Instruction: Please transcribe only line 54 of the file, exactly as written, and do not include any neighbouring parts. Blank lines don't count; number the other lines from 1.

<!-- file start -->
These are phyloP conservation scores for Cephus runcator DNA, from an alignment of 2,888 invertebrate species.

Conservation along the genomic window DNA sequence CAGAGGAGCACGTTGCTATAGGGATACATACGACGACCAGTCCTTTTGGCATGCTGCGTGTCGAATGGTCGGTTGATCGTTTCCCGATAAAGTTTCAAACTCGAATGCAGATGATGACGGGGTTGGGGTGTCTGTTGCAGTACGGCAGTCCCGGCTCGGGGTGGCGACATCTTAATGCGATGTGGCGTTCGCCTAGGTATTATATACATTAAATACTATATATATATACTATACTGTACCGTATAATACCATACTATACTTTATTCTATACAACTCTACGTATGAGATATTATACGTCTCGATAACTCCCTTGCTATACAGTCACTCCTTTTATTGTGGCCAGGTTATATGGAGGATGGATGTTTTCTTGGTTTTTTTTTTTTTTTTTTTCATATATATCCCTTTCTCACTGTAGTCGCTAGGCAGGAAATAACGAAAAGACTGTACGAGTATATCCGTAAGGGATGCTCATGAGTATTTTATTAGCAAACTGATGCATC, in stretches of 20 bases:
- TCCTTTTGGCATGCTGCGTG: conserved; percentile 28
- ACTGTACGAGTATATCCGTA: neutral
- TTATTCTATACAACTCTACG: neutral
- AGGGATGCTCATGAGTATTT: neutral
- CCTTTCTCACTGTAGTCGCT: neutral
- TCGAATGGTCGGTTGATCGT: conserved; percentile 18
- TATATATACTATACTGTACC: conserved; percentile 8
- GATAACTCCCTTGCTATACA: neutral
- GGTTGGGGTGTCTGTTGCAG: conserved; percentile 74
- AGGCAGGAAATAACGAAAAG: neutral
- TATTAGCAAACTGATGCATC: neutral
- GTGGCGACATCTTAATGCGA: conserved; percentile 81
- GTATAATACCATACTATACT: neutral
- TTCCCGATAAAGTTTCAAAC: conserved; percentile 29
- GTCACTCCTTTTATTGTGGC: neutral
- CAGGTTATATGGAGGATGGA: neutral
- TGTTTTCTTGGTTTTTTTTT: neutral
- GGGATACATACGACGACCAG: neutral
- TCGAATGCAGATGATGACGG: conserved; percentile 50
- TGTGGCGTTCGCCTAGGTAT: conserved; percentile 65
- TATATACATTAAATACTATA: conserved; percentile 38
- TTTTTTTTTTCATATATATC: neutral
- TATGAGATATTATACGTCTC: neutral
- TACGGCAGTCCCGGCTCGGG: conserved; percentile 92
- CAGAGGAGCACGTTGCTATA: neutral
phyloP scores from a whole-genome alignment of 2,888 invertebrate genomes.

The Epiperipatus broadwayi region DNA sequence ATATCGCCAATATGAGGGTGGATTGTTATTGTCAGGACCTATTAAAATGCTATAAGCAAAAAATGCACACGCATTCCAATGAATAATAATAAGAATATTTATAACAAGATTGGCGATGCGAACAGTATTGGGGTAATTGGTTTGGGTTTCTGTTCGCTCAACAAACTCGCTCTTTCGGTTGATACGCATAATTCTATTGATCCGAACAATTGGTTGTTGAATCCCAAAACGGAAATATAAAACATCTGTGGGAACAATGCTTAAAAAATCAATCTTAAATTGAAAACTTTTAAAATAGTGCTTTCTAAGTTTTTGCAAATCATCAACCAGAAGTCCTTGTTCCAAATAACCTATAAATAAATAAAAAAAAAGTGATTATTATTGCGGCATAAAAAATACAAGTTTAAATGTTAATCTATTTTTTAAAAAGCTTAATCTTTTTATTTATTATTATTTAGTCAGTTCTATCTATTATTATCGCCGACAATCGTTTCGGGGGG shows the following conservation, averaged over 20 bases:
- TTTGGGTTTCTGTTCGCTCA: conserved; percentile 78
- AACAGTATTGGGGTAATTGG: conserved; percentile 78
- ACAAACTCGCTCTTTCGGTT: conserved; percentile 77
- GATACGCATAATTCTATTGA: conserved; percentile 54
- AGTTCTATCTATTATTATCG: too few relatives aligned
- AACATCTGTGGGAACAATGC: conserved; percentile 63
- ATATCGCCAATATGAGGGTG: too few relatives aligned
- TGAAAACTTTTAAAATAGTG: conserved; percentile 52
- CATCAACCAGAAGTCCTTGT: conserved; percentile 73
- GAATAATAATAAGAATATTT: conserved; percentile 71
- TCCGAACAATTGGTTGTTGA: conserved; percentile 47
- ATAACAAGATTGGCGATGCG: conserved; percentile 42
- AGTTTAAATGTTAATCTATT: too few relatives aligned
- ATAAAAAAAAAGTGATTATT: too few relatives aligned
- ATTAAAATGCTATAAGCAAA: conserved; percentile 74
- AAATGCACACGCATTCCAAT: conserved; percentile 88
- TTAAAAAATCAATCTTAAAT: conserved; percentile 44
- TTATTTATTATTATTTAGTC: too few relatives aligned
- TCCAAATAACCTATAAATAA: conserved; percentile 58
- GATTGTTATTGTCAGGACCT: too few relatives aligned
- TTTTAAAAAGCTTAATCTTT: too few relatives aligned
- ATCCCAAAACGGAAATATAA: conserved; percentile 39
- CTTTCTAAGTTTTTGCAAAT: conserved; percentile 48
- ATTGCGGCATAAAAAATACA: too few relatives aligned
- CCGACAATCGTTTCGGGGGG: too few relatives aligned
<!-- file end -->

- CCGACAATCGTTTCGGGGGG: too few relatives aligned